Japan will re-examine a landmark apology it made two decades ago to women forced to work in Japanese wartime military brothels, a government spokesman said Friday, in a move that could further outrage South Korea, where many of the women came from.
The spokesman, Yoshihide Suga, the chief cabinet secretary, said a team of scholars would be formed to examine what historical evidence had been used in compiling the apology, known as the Kono Statement. The statement, issued in 1993 by the chief cabinet secretary at the time, Yohei Kono, admitted for the first time that the Imperial military had been at least indirectly involved in coercing women, known euphemistically as comfort women, to provide sex to Japanese soldiers during World War II.
Mr. Suga did not say whether the inquiry could lead to a possible scrapping of the statement, something that would most likely draw an explosive reaction from South Korea, where the women are seen as an emotionally potent symbol of their nation’s brutal early 20th-century colonization by Japan.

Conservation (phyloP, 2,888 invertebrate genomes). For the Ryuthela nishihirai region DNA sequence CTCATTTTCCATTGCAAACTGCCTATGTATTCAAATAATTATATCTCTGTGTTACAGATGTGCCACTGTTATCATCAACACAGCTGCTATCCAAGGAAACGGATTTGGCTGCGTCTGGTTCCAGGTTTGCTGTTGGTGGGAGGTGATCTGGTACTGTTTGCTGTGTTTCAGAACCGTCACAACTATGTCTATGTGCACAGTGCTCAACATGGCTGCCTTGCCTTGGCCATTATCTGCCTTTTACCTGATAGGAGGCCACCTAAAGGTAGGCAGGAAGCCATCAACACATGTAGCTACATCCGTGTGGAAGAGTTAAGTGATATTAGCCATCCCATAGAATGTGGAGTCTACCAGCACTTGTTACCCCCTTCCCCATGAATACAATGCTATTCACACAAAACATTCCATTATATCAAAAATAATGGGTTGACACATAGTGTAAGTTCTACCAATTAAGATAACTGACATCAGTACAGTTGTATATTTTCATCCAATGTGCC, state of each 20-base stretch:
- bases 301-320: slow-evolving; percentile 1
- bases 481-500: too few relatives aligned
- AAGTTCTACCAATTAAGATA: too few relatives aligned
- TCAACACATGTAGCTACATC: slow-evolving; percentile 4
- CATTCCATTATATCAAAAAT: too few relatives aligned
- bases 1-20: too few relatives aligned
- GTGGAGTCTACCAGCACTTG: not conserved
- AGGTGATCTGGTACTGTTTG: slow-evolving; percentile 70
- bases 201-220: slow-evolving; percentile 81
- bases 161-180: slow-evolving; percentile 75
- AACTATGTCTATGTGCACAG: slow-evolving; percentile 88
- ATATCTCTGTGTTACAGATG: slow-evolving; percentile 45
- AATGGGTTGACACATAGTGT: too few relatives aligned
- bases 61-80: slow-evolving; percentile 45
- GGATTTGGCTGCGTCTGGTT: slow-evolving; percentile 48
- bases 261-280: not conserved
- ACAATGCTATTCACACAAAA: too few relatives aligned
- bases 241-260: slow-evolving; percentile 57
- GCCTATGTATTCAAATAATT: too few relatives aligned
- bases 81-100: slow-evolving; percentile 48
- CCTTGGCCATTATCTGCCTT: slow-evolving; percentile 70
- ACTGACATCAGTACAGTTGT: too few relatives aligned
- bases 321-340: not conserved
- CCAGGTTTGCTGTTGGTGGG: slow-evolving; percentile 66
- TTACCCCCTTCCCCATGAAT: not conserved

Comfort Women - Wikipedia
Comfort women were women and girls forced into a prostitution corps created by the Empire of Japan during World War II. The name “comfort women” is a translation of a Japanese name ianfu (慰安婦). Ianfu is a euphemism for shōfu (娼婦) whose meaning is “prostitute(s)”.
Who said that time heals all wounds? It would be better to say that time heals everything except wounds. With time, the hurt of separation loses its real limits. With time, the desired body will soon disappear, and if the desiring body has already ceased to exist for the other, then what remains is a wound… disembodied.
—Samura Koichi quoted by Chris Marker, Sans Soleil
Choi Seung-hee, legendary Korean dancer, drinks coffee with a young girl at a hotel in Seoul. Photograph was taken in 1940. (source)
One of the earliest photographs depicting yangban Koreans, taken in 1863. The yangban were part of the traditional ruling class or nobles of dynastic Korea during the Joseon Dynasty (July 1392 – October 1897). The yangban were either landed or unlanded aristocracy who comprised the Korean Confucian idea of a “scholarly official.”